Do You Feel Guilty That Spotify Pays Artists So Little?

By James Wallace Harris, Tuesday, February 10, 2015

Since a generation of young people had no ethical qualms over stealing music, asking if artists are paid too little under the new streaming model might be a moot point. We live in a society where we want everything free or very cheap, but we’ll also pay $7 for a cup a coffee, or $200 to see a Broadway roadshow. For many people, music is a peak experience, more important than coffee or plays, often providing the emotional soundtrack to their memories. Shouldn’t we worry that people who create the songs we love get paid properly?

spotify

What we’re seeing here in America is a economic paradigm shift that’s effecting all aspects of society. The middle class is being deflated while its wealth is being shifted to the ultra rich. More and more people work for minimum wage. Even once well-to-do professions are under attack. And people who were once rich rock stars are now making far less. The super-stars are always well-rewarded, but making it big isn’t as easy as it used to be. Streaming music is great for tens of thousands of would-be stars to get a start, but it’s now much harder to make a living from even a moderately successful album. The middle-class artist is disappearing too.

So, I’m asking, are you fine with that or not? I love Spotify, but it bothers me that artists who once made much more money from the CD sales model are now making much less renting their music. Listening to music over the internet is far more convenient than playing CDs or LPs. Having access to nearly all music with the tap of a few keys is fantastic. Paying $10 a month is an incredible bargain. And knowing it’s legal is righteous. But, is it fair compensation for the artists?

PBS News Hour has been running a series on this issue. Their coverage is probably all you need, but this discussion is all over the web, especially since Taylor Swift pulled her catalog from Spotify. Here are some recent articles:

If you read enough of these articles you’ll realize this is a vastly complicated issue. Part of the problem is most of the streaming royalties goes to the record companies, and song writers, singers, and musicians get the tail end of the payment stream. But that was also true back in the LP/CD days. How the record companies divvies up its money with its artists is between those parties, but as fans we pay for the music, and set a standard. At least streaming is a major step up from stealing. Personally, I’d like to see more profits go to the artists themselves, and I’d like to see royalties paid to musicians. I think it stinks that all classic songs I love, the musicians were only paid a one-time fee.

The solution I would suggest is streaming services should charge a subscription fee for their service only, and then we pay 1 cent per stream to be divvied up by the record company, composer, singers and musicians. So Spotify might charge $2.99 a month for me to use their service, and that would go to them. And I would be billed 1 cent per stream, so my monthly bill would vary. If I listened to no music that month, it would be $2.99. If I listened to a 1,000 streams, it would be $12.99. Most people pay $9.99 now, so that would be equal to 700 streams.  That’s about 25 streams a day, or about 1.5-2.0 hours of music a day. Which is probably more than what most people listen to. If you want constant background music you should use radio or Pandora type services.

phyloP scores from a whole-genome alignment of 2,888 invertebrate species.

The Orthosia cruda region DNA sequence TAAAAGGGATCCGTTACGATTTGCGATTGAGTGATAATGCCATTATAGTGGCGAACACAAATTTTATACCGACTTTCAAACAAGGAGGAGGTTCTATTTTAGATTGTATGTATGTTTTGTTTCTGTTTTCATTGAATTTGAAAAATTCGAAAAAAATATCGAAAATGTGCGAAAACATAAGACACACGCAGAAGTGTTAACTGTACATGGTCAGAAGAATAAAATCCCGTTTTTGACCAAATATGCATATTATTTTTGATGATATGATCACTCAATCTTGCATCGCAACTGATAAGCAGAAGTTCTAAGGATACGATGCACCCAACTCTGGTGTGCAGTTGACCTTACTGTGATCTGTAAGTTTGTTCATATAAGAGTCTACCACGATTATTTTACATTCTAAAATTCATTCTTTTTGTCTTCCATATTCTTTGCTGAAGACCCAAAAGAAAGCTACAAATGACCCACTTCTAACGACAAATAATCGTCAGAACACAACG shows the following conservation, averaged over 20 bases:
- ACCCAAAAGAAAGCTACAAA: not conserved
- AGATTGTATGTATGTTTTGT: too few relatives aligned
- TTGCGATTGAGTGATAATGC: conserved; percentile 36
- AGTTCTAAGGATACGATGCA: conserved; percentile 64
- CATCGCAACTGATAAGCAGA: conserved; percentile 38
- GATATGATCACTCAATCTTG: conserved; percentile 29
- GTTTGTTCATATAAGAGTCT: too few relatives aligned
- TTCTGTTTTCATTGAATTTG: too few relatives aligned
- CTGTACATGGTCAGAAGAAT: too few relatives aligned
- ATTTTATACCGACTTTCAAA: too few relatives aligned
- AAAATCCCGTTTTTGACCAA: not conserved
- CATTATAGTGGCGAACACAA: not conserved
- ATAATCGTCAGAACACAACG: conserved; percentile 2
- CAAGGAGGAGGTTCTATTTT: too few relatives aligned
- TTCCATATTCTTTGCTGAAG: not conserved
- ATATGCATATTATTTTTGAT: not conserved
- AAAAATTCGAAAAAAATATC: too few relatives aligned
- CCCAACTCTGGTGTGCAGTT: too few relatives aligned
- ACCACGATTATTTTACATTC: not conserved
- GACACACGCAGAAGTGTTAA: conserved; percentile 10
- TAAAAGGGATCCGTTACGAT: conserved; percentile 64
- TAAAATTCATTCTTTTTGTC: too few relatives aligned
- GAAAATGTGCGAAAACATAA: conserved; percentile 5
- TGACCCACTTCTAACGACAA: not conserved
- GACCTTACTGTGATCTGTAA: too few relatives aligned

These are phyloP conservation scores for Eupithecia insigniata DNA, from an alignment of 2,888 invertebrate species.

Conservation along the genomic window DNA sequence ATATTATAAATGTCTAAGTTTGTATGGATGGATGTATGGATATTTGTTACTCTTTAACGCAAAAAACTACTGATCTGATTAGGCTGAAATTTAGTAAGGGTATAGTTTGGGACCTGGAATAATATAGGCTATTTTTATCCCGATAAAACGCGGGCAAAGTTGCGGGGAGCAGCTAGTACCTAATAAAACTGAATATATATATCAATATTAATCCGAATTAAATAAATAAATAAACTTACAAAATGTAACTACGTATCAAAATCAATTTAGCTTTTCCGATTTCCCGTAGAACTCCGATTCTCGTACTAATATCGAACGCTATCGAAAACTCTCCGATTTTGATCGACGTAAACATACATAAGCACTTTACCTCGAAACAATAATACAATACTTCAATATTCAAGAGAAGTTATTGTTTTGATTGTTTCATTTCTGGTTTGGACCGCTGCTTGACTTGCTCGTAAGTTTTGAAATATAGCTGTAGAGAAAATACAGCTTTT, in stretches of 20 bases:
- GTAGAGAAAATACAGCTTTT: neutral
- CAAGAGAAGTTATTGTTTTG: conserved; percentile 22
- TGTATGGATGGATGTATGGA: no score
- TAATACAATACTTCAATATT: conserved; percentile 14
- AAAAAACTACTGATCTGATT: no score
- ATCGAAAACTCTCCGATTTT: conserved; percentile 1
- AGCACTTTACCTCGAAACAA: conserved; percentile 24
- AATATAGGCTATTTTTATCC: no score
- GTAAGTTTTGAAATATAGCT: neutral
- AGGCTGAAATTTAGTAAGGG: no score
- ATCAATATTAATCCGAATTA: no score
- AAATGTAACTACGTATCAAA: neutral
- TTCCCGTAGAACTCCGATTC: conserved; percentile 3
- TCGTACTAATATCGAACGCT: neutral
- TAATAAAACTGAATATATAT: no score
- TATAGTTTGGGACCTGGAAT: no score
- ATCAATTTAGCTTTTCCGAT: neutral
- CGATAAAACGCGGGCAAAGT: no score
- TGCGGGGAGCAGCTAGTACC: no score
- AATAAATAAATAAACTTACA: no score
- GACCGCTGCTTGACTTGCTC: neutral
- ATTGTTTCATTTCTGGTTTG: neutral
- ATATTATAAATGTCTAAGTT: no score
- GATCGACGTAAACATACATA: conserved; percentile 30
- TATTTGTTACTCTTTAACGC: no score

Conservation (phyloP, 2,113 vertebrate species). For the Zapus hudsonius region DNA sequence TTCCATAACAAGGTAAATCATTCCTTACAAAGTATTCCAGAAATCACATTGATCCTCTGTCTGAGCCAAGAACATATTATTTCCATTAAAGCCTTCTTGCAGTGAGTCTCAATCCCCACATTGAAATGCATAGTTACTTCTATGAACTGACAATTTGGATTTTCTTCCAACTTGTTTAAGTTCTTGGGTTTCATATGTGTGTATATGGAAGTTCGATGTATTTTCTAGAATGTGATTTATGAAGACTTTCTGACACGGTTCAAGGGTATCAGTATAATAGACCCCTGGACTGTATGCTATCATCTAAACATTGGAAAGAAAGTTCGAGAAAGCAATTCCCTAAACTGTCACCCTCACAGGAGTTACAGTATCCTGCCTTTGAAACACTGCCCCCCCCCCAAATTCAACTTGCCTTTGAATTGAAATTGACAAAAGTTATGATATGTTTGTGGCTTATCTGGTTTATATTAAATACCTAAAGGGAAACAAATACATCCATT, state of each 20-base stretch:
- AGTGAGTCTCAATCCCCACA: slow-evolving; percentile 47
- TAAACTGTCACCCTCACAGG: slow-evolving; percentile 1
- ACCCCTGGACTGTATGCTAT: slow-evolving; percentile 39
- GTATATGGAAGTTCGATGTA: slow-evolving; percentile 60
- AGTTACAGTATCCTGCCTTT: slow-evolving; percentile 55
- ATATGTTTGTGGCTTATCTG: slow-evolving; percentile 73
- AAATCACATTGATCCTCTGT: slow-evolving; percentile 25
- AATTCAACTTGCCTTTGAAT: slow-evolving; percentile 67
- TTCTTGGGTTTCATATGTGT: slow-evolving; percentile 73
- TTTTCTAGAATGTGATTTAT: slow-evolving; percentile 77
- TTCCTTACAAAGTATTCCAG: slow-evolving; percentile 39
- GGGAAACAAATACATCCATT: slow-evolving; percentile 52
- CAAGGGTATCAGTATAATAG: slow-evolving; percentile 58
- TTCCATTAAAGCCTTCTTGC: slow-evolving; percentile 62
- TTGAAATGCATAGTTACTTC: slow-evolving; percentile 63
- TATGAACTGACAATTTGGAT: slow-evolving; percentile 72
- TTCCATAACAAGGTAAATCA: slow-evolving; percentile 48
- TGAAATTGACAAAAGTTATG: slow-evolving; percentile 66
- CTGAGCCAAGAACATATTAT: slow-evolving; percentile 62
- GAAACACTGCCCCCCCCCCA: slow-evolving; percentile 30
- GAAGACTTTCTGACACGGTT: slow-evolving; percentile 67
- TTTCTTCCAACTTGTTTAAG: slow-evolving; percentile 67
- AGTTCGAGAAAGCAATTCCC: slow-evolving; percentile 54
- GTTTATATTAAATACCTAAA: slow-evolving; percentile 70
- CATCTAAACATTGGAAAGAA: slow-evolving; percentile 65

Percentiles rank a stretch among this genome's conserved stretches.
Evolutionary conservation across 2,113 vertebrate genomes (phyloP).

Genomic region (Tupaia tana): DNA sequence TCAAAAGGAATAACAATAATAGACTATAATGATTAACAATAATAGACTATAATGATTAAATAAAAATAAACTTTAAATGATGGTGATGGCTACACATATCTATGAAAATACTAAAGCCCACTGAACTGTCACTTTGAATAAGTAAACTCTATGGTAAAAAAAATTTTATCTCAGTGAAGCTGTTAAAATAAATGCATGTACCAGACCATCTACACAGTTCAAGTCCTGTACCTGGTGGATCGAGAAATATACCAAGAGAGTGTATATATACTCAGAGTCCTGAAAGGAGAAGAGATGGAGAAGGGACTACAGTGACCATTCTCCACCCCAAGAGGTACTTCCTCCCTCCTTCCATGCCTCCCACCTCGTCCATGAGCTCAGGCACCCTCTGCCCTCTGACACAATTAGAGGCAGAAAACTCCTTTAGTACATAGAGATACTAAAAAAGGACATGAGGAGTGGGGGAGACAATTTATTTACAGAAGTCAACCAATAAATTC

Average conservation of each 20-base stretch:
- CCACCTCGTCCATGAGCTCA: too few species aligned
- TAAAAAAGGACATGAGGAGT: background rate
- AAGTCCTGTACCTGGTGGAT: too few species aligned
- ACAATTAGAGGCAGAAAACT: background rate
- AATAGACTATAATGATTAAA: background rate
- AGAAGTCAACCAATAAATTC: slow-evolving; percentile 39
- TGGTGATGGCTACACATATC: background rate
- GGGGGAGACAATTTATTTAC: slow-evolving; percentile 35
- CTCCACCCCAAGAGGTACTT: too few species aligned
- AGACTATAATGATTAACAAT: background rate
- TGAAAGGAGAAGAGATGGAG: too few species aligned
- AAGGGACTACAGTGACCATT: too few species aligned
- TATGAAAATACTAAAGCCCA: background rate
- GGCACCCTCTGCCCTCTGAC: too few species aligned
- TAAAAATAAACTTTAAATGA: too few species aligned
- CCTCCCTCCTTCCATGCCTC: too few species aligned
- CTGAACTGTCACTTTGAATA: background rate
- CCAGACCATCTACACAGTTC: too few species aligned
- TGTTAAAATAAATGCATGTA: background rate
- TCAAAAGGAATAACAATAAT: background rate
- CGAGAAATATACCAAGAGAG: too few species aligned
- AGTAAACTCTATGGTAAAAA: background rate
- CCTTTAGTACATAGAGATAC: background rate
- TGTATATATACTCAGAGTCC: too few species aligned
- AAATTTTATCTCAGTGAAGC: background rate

Such a payment system would also allow me to subscribe to more than one music service, because they do offer different content and different features.

CD and digital song purchase sales are down. At one cent a stream, it would take 129 listens by a fan to equal the purchase of a song. I think this is a decent equivalent. But if you watch the PBS Newshour shows you’ll see how artists lament the passing of albums. Fans really prefer hits. Spotify could encourage albums listens by charging 5 cents to stream an entire album.

Streams should not count unless we listen to more than sixty seconds of a song. Any song we give the hook in less than a minute should be considered a free trial.

If artists wanted to sooth listeners who hate the thought of constantly renting, they could let streaming services count the plays and after 129 mark the song as owned, and free from then on out. This would also encourage subscribers to stick with the service.

I bought thousands of albums in the last fifty years, and many of them were duds. I’d only listen to them once or twice. Most often I’d buy an album and listen to one or two songs many times. Album sales were not always fair to listeners, even though artists made the most money from them. The streaming model of pay per play is actually more fair to listeners and artists. It’s fair to artists because they’re paid each time a fan plays a song. It was always depressing to spend $15 for an album that turned out to be a turkey.

I hear the complaints by my favorite songwriters that Spotify cheats them. I feel bad. But I also think one cent a stream is a fair price. It’s more than what they get now, and if their songs are actually popular, they’d earn about the same, or even more in the long run over CD or digital sales. Songs that people really love will get played 129 times, and if an album has enough good songs, it will eventually earn about the same amount of money.

I’ve bought many albums by Bob Dylan three times, first as LP, then CD, then as SACD. I still play his songs so much, I’m sure at one cent a play, I will eventually pay more than what I did buying those albums three times.

JWH